If you are willing to look a little further south, great artists like Paquita de la Barrio and Vicente "Chente" Fernandez laid foundations that you can hear in some of the groups I linked above.

And there are a bunch of groups like Molotov that inflect that border sound with a punk sensibility, if your tastes go that way.
posted by Forktine at 6:06 PM on June 11, 2008 [2 favorites]


sleepy pete did a very interesting post on Valentin Elizalde a while ago, you might want to check that out.

Something that might help you find very good stuff beyond the usual famous names is searching for Banda (banda music or música de banda, as it is called in Mexico), which is the music that those insane Mexican brass bands play. You'll find from the outrageously honey dripping cheesy stuff to the famous narcocorridos.
posted by micayetoca at 6:08 PM on June 11, 2008


Forgive me for making a comment here which isn't a direct answer to jonmc's original question, but I just wanted to mention something that's occurred to me at various times in the past: a lot of the Mexican brass band music has much in common with German "oom-pah" brass band music, which I guess always struck me as a little bit odd and unexpected.
posted by flapjax at midnite at 6:28 PM on June 11, 2008


That's not odd at all, FJ@MN, check this out. I own it, it's fun.
posted by jonmc at 6:31 PM on June 11, 2008


An explanation about why the "oom-pah" sound is in Tejano, Norteno (imagine a tilde over the N, please), and Conjunto music, with music samples.

Have you tried Emilio Navaira?

Texas has a huge number of radio stations that play these many genres of music. You might try some of them that offer streaming music over the Internet, to get a real taste for what's out there.
posted by Houstonian at 6:52 PM on June 11, 2008 [1 favorite]


Hey, jon and Houstonian, thanks!
posted by flapjax at midnite at 7:06 PM on June 11, 2008


El Parche the Jimmy Hendix of accordian, tejano Esteban Jordan.
posted by hortense at 7:10 PM on June 11, 2008


Flapjax, I think this is the amazing thing about Metafilter. I guy from Alabama (according to your links?) living in Japan, can talk with a New Yorker and a Texan about the German and Czech influences of Mexican border music. Something about that is very special.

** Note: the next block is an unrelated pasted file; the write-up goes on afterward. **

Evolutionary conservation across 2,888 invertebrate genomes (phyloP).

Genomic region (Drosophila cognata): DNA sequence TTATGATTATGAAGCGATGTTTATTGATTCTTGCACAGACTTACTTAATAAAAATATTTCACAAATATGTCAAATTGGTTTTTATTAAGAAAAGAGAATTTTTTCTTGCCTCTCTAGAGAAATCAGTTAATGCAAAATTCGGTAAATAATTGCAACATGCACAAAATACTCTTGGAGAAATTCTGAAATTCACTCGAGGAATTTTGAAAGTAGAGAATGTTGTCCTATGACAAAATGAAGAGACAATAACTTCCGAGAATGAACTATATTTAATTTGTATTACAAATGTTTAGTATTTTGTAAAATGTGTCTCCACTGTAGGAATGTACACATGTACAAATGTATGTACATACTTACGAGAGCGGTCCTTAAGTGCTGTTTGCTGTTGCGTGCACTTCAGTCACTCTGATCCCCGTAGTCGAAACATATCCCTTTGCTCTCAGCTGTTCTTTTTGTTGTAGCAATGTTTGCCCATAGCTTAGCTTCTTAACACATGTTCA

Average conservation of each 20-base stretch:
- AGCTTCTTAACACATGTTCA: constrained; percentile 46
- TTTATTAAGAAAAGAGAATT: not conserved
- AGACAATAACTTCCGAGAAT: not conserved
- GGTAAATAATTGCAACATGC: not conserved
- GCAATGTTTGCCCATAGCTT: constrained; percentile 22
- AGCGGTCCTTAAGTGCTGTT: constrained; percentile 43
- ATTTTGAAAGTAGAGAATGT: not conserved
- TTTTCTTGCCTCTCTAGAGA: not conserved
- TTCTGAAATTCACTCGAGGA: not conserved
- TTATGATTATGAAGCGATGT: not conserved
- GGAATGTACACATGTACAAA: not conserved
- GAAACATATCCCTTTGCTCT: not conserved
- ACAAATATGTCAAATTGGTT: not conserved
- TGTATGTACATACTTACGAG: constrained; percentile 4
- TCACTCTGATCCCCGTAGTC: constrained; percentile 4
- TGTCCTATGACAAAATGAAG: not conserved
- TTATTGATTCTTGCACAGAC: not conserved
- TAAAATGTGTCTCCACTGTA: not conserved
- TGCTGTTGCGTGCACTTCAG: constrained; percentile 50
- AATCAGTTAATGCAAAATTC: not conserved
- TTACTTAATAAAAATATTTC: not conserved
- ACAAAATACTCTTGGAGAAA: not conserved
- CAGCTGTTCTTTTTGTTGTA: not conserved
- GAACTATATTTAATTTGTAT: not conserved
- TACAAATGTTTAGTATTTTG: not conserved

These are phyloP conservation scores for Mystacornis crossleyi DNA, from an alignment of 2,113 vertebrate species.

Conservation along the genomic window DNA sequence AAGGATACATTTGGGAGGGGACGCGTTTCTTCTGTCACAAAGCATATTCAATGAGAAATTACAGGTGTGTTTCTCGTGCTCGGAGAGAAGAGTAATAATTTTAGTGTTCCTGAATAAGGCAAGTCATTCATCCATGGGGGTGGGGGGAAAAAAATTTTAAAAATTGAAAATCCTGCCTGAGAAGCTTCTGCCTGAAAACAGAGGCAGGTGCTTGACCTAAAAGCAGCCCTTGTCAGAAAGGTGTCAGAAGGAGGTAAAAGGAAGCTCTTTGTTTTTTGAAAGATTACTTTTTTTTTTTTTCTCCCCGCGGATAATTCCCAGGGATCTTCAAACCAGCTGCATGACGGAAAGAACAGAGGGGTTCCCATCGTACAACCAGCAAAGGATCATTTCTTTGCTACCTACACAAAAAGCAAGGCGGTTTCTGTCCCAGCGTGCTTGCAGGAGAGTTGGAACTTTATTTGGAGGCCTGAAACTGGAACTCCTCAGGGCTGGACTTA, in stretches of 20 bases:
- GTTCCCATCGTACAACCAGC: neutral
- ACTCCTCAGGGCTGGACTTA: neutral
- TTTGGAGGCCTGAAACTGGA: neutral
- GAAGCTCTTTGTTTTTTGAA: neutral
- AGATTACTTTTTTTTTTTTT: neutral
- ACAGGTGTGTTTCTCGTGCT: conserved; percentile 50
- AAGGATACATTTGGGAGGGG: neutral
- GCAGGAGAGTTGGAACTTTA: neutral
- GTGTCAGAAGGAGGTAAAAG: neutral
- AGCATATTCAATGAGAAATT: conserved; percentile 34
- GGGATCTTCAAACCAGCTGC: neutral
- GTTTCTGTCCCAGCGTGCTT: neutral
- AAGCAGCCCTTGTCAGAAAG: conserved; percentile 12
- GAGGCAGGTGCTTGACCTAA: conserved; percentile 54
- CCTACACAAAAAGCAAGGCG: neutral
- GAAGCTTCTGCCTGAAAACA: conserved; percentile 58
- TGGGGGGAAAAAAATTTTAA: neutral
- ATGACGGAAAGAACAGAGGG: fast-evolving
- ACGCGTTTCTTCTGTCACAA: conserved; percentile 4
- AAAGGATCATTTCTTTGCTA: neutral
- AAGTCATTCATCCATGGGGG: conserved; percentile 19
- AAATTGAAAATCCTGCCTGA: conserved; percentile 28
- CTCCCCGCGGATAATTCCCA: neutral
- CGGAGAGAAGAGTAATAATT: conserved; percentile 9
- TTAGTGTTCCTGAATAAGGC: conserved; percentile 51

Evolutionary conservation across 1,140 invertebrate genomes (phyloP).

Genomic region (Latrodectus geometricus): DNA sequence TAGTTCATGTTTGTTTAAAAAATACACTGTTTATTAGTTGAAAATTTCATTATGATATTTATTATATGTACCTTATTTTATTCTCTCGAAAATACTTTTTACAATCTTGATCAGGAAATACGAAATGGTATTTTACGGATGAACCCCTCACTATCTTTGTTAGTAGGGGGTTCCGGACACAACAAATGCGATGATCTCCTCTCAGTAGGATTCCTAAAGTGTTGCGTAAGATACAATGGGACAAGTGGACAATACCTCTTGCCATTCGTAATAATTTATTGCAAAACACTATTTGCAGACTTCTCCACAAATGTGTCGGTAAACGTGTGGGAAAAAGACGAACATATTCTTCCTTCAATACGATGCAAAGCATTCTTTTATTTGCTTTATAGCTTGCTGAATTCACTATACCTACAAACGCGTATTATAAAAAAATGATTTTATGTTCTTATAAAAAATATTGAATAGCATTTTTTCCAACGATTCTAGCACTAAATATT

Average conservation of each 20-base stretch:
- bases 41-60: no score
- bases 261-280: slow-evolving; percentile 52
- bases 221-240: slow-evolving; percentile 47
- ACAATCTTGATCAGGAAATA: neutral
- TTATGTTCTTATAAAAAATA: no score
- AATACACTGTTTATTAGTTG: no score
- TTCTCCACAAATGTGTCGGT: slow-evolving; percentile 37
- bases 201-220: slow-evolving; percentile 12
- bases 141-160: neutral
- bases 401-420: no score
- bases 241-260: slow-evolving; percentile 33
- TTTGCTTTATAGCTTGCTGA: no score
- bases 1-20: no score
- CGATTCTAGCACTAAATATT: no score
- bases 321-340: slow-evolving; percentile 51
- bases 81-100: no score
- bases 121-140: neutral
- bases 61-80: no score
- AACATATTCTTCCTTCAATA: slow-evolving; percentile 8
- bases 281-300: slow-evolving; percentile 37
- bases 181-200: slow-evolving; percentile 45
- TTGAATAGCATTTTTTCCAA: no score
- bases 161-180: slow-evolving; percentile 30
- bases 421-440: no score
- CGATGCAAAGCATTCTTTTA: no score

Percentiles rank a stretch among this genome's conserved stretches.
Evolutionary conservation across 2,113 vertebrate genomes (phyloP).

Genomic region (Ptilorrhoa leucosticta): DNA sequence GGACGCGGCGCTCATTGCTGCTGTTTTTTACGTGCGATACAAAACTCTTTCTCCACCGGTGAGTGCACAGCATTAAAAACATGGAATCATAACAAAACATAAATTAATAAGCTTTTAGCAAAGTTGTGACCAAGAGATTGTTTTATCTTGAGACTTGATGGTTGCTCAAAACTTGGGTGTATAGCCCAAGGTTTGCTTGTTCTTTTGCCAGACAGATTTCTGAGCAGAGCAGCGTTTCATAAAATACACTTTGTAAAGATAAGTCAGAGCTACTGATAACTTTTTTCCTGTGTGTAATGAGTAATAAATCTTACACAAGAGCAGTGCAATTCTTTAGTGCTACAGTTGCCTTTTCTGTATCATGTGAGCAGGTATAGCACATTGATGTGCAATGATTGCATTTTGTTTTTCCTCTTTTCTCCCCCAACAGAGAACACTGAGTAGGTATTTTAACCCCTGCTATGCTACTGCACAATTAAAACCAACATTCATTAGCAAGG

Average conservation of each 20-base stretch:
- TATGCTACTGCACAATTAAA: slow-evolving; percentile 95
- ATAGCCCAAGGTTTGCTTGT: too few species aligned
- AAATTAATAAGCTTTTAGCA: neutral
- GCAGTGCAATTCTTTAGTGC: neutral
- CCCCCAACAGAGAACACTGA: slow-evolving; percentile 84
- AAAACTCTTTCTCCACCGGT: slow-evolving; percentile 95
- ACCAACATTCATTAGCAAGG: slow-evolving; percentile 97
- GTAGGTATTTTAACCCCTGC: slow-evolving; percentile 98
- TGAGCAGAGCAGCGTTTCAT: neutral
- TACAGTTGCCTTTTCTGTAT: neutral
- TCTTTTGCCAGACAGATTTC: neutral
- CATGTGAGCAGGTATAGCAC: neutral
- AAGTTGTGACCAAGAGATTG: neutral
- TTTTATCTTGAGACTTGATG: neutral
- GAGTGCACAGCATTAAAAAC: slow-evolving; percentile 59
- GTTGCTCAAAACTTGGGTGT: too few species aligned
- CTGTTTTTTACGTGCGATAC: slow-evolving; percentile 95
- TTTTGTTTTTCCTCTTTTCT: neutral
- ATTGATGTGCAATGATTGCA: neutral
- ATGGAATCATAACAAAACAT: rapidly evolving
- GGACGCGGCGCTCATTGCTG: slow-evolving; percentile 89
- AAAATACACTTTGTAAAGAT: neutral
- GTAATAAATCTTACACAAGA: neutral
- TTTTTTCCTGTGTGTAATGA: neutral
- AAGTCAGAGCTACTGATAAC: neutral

posted by Houstonian at 7:12 PM on June 11, 2008 [3 favorites]


Just heard the group Quetzal (apparently, "East L.A. fusion rockers") on Studio 360 this past weekend. You can listen to their performance here (scroll down).
posted by GardenGal at 7:19 PM on June 11, 2008


I love this thread!

This may be off base but I'd like to suggest Los Skarnales. They are an insane fun hybrid of Mexican, Texas, rockabilly and ska to name just a few. Very fun stuff. There's some other fun stuff out there along that line of Mexican punk.

I'll second Molotov too. I love that song.

Also: La Tropa F out of San Antonio, Raymundo Chaidez, or maybe Eddie Gonzalez. I wish a knew more names for you. I am spoiled where I live, surrounded by juke boxes of tejano/conjunto/Mexican pop music as well as my neighbor's car stereo on Sunday afternoon. I should pay attention more. Enjoy your journey.
posted by dog food sugar at 8:40 PM on June 11, 2008 [1 favorite]


If you want to get into that whole Latin ska thing, you need to check out La Maldita Vecindad, with their biggest hit Pachuco, as well as Inspector, with Amargo Adios, and Panteón Rococó with La Dosis Perfecta and La Carencia. Latin ska is kind of different from normal ska, but I like it a lot, it's uncompromising party music. Enjoy with cold dark(ish) Mexican beer, like Victoria or Indio.
posted by Joakim Ziegler at 8:57 PM on June 11, 2008 [2 favorites]


Oh, and I worked on that Molotov video. I like it, but I think their first album is hard to beat. Try Gimme tha power, Chinga tu madre, or Cerdo.

But some of their newer stuff is good too. I especially like Frijolero.
posted by Joakim Ziegler at 11:08 PM on June 11, 2008 [1 favorite]


The best overview CD of a wide range of border music is Smithsonian/Folkways Borderlands: From Conjunto to Chicken Scratch
posted by fourcheesemac at 3:48 AM on June 12, 2008


Personally, I'm more of a Banda Sinaloense fan. You might also want to read Helena Simonett's Banda: Mexican Musical Life Across Borders.
posted by billtron at 7:35 PM on June 12, 2008